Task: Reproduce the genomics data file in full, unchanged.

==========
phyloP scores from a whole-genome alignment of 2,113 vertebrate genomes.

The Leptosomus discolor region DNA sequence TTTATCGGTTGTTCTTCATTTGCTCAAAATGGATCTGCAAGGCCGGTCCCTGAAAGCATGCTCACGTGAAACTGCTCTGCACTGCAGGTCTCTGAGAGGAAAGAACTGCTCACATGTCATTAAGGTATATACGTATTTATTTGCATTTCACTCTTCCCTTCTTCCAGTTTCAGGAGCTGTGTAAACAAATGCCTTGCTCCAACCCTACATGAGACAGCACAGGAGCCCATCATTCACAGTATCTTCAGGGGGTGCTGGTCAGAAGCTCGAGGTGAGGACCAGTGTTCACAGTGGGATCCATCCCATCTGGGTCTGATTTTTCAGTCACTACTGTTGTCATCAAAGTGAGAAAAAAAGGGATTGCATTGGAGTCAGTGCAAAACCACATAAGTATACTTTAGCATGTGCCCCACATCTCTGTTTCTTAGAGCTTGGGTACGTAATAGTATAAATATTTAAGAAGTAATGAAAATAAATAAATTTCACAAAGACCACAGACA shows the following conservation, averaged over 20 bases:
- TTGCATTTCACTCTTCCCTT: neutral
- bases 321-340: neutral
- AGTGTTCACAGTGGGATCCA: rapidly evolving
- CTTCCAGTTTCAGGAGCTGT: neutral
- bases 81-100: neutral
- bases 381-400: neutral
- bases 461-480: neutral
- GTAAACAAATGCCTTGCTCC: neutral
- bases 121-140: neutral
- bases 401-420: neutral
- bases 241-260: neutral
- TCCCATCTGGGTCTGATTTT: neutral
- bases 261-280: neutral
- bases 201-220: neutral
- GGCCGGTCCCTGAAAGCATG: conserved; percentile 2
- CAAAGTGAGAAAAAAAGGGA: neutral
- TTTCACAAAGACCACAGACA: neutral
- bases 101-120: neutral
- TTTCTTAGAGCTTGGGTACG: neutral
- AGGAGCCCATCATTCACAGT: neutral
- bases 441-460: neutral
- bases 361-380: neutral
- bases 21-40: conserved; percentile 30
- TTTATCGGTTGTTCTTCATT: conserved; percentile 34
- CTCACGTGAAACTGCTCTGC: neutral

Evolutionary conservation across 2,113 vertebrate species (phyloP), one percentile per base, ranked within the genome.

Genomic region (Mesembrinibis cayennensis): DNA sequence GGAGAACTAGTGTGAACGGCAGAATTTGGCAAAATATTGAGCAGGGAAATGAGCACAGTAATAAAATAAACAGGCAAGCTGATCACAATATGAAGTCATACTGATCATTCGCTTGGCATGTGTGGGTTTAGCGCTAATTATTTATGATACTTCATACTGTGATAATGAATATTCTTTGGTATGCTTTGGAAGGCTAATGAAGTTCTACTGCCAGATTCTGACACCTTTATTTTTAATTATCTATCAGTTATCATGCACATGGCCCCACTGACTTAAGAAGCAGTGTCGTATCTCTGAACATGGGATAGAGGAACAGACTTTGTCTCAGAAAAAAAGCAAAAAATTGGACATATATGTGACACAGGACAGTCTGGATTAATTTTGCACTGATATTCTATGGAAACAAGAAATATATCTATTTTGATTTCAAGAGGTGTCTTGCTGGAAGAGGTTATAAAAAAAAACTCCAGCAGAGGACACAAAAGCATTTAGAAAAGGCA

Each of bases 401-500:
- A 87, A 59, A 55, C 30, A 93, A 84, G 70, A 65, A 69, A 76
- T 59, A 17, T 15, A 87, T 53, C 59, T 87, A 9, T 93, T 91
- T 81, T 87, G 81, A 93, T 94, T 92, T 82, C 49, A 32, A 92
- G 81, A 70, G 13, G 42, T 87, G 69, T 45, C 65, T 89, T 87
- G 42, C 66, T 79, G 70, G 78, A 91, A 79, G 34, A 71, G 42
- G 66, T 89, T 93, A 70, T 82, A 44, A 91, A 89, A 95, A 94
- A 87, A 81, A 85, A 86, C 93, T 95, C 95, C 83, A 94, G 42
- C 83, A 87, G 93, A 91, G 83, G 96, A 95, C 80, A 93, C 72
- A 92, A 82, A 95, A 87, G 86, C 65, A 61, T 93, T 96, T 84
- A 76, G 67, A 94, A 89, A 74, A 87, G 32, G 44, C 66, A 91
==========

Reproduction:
phyloP scores from a whole-genome alignment of 2,113 vertebrate genomes.

The Leptosomus discolor region DNA sequence TTTATCGGTTGTTCTTCATTTGCTCAAAATGGATCTGCAAGGCCGGTCCCTGAAAGCATGCTCACGTGAAACTGCTCTGCACTGCAGGTCTCTGAGAGGAAAGAACTGCTCACATGTCATTAAGGTATATACGTATTTATTTGCATTTCACTCTTCCCTTCTTCCAGTTTCAGGAGCTGTGTAAACAAATGCCTTGCTCCAACCCTACATGAGACAGCACAGGAGCCCATCATTCACAGTATCTTCAGGGGGTGCTGGTCAGAAGCTCGAGGTGAGGACCAGTGTTCACAGTGGGATCCATCCCATCTGGGTCTGATTTTTCAGTCACTACTGTTGTCATCAAAGTGAGAAAAAAAGGGATTGCATTGGAGTCAGTGCAAAACCACATAAGTATACTTTAGCATGTGCCCCACATCTCTGTTTCTTAGAGCTTGGGTACGTAATAGTATAAATATTTAAGAAGTAATGAAAATAAATAAATTTCACAAAGACCACAGACA shows the following conservation, averaged over 20 bases:
- TTGCATTTCACTCTTCCCTT: neutral
- bases 321-340: neutral
- AGTGTTCACAGTGGGATCCA: rapidly evolving
- CTTCCAGTTTCAGGAGCTGT: neutral
- bases 81-100: neutral
- bases 381-400: neutral
- bases 461-480: neutral
- GTAAACAAATGCCTTGCTCC: neutral
- bases 121-140: neutral
- bases 401-420: neutral
- bases 241-260: neutral
- TCCCATCTGGGTCTGATTTT: neutral
- bases 261-280: neutral
- bases 201-220: neutral
- GGCCGGTCCCTGAAAGCATG: conserved; percentile 2
- CAAAGTGAGAAAAAAAGGGA: neutral
- TTTCACAAAGACCACAGACA: neutral
- bases 101-120: neutral
- TTTCTTAGAGCTTGGGTACG: neutral
- AGGAGCCCATCATTCACAGT: neutral
- bases 441-460: neutral
- bases 361-380: neutral
- bases 21-40: conserved; percentile 30
- TTTATCGGTTGTTCTTCATT: conserved; percentile 34
- CTCACGTGAAACTGCTCTGC: neutral

Evolutionary conservation across 2,113 vertebrate species (phyloP), one percentile per base, ranked within the genome.

Genomic region (Mesembrinibis cayennensis): DNA sequence GGAGAACTAGTGTGAACGGCAGAATTTGGCAAAATATTGAGCAGGGAAATGAGCACAGTAATAAAATAAACAGGCAAGCTGATCACAATATGAAGTCATACTGATCATTCGCTTGGCATGTGTGGGTTTAGCGCTAATTATTTATGATACTTCATACTGTGATAATGAATATTCTTTGGTATGCTTTGGAAGGCTAATGAAGTTCTACTGCCAGATTCTGACACCTTTATTTTTAATTATCTATCAGTTATCATGCACATGGCCCCACTGACTTAAGAAGCAGTGTCGTATCTCTGAACATGGGATAGAGGAACAGACTTTGTCTCAGAAAAAAAGCAAAAAATTGGACATATATGTGACACAGGACAGTCTGGATTAATTTTGCACTGATATTCTATGGAAACAAGAAATATATCTATTTTGATTTCAAGAGGTGTCTTGCTGGAAGAGGTTATAAAAAAAAACTCCAGCAGAGGACACAAAAGCATTTAGAAAAGGCA

Each of bases 401-500:
- A 87, A 59, A 55, C 30, A 93, A 84, G 70, A 65, A 69, A 76
- T 59, A 17, T 15, A 87, T 53, C 59, T 87, A 9, T 93, T 91
- T 81, T 87, G 81, A 93, T 94, T 92, T 82, C 49, A 32, A 92
- G 81, A 70, G 13, G 42, T 87, G 69, T 45, C 65, T 89, T 87
- G 42, C 66, T 79, G 70, G 78, A 91, A 79, G 34, A 71, G 42
- G 66, T 89, T 93, A 70, T 82, A 44, A 91, A 89, A 95, A 94
- A 87, A 81, A 85, A 86, C 93, T 95, C 95, C 83, A 94, G 42
- C 83, A 87, G 93, A 91, G 83, G 96, A 95, C 80, A 93, C 72
- A 92, A 82, A 95, A 87, G 86, C 65, A 61, T 93, T 96, T 84
- A 76, G 67, A 94, A 89, A 74, A 87, G 32, G 44, C 66, A 91